Perceptions of Discipline and Student Behavior Intervention at a Middle School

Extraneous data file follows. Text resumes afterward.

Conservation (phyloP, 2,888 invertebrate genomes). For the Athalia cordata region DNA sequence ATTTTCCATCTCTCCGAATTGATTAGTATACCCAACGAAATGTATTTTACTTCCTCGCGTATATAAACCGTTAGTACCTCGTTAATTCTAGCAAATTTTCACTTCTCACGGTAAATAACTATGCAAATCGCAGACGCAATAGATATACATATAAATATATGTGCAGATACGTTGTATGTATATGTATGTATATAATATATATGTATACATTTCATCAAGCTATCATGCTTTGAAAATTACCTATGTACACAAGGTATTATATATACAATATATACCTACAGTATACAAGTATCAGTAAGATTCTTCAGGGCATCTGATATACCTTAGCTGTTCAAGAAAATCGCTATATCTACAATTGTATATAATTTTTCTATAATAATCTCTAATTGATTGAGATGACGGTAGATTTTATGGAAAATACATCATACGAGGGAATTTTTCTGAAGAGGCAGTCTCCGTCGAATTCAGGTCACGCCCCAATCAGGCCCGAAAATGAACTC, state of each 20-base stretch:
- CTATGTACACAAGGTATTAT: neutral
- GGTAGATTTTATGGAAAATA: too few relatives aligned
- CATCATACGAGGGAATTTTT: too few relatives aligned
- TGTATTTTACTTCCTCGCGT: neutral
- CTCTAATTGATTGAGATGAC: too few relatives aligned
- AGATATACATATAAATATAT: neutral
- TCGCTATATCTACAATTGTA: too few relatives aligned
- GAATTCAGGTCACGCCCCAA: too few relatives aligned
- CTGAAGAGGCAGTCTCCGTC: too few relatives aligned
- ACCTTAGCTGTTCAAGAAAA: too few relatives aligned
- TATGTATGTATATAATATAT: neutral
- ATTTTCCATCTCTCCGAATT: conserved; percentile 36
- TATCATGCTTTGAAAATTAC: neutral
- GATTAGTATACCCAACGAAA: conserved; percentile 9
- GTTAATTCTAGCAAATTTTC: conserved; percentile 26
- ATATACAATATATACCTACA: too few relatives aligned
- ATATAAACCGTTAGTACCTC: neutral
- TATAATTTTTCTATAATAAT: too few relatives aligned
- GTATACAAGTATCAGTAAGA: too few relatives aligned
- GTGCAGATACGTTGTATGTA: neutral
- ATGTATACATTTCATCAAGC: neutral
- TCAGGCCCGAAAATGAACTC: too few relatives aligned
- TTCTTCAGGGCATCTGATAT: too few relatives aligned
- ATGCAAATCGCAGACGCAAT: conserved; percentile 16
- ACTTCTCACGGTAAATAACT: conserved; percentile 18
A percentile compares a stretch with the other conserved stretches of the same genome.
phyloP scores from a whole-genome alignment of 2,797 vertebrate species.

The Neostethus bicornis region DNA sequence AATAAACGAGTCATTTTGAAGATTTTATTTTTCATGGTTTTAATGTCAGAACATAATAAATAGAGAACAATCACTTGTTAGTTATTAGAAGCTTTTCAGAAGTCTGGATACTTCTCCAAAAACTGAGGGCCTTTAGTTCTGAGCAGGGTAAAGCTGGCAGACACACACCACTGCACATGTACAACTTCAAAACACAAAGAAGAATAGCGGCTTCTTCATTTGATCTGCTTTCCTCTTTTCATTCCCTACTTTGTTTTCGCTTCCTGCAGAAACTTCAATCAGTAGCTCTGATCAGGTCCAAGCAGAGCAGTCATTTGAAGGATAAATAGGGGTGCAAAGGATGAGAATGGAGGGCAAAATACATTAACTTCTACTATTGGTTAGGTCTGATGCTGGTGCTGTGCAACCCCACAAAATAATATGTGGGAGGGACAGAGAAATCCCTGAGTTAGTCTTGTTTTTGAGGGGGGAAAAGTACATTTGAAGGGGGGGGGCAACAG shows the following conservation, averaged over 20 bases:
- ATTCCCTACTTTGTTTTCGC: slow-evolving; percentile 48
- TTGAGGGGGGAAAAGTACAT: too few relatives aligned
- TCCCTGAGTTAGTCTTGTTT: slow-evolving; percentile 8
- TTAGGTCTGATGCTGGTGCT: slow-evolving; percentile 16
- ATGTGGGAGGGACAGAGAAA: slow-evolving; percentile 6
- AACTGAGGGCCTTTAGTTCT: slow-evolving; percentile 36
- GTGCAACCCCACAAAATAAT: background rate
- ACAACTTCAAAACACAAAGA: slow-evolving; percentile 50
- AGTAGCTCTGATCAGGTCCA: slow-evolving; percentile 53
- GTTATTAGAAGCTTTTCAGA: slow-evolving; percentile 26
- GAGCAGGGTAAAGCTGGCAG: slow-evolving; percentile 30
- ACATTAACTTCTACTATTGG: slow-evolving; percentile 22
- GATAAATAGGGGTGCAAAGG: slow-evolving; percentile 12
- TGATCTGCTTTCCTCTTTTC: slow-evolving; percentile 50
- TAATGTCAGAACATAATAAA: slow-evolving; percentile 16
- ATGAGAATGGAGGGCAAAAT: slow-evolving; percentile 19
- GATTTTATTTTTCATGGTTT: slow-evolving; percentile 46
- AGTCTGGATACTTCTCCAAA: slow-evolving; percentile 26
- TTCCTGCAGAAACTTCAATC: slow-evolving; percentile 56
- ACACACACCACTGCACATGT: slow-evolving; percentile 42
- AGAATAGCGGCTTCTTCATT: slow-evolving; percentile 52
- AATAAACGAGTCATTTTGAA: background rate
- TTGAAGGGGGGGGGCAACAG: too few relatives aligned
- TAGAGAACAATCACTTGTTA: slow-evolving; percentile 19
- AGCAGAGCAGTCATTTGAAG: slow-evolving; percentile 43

The purpose of this research was to evaluate the perceptions of student behavioral interventions and discipline by parents, students, staff and teachers at a middle school. Review of the literature suggested three main themes. First, it suggested that there are disparities in the amount and types of discipline by race, gender and socioeconomic status. Second, it suggested that effective interventions include a school-wide approach with positive behavior support from an approach titled, School-Wide Positive Behavioral Intervention and Support (SWPBIS). Last, review of the literature suggested that interventions could be effective when they are targeted, involve families and include mentorship opportunities. To evaluate perceptions about student intervention and discipline at this middle school, a survey and interviews were conducted. Survey and interview questions were developed along the themes presented in the review of literature to evaluate who, according to gender and race, is being disciplined at the school, how the school works together to provide intervention and support and what interventions were perceived to be most effective at promoting positive behavior. After conducting research, it appeared that parents, students, teachers and staff had perceived there to be a school-wide program of intervention and discipline in place, but that those systems could be improved in a variety of ways. Parents, teachers and staff members agreed that communication needed to be improved among all stakeholders in promoting positive behaviors on campus. Recommendations include coming to consensus on a common language and program of progressive intervention and discipline among all stakeholders. It is also recommended that communication be improved and increased between the home and school. In addition, each intervention must be re-evaluated and revised based on its effectiveness.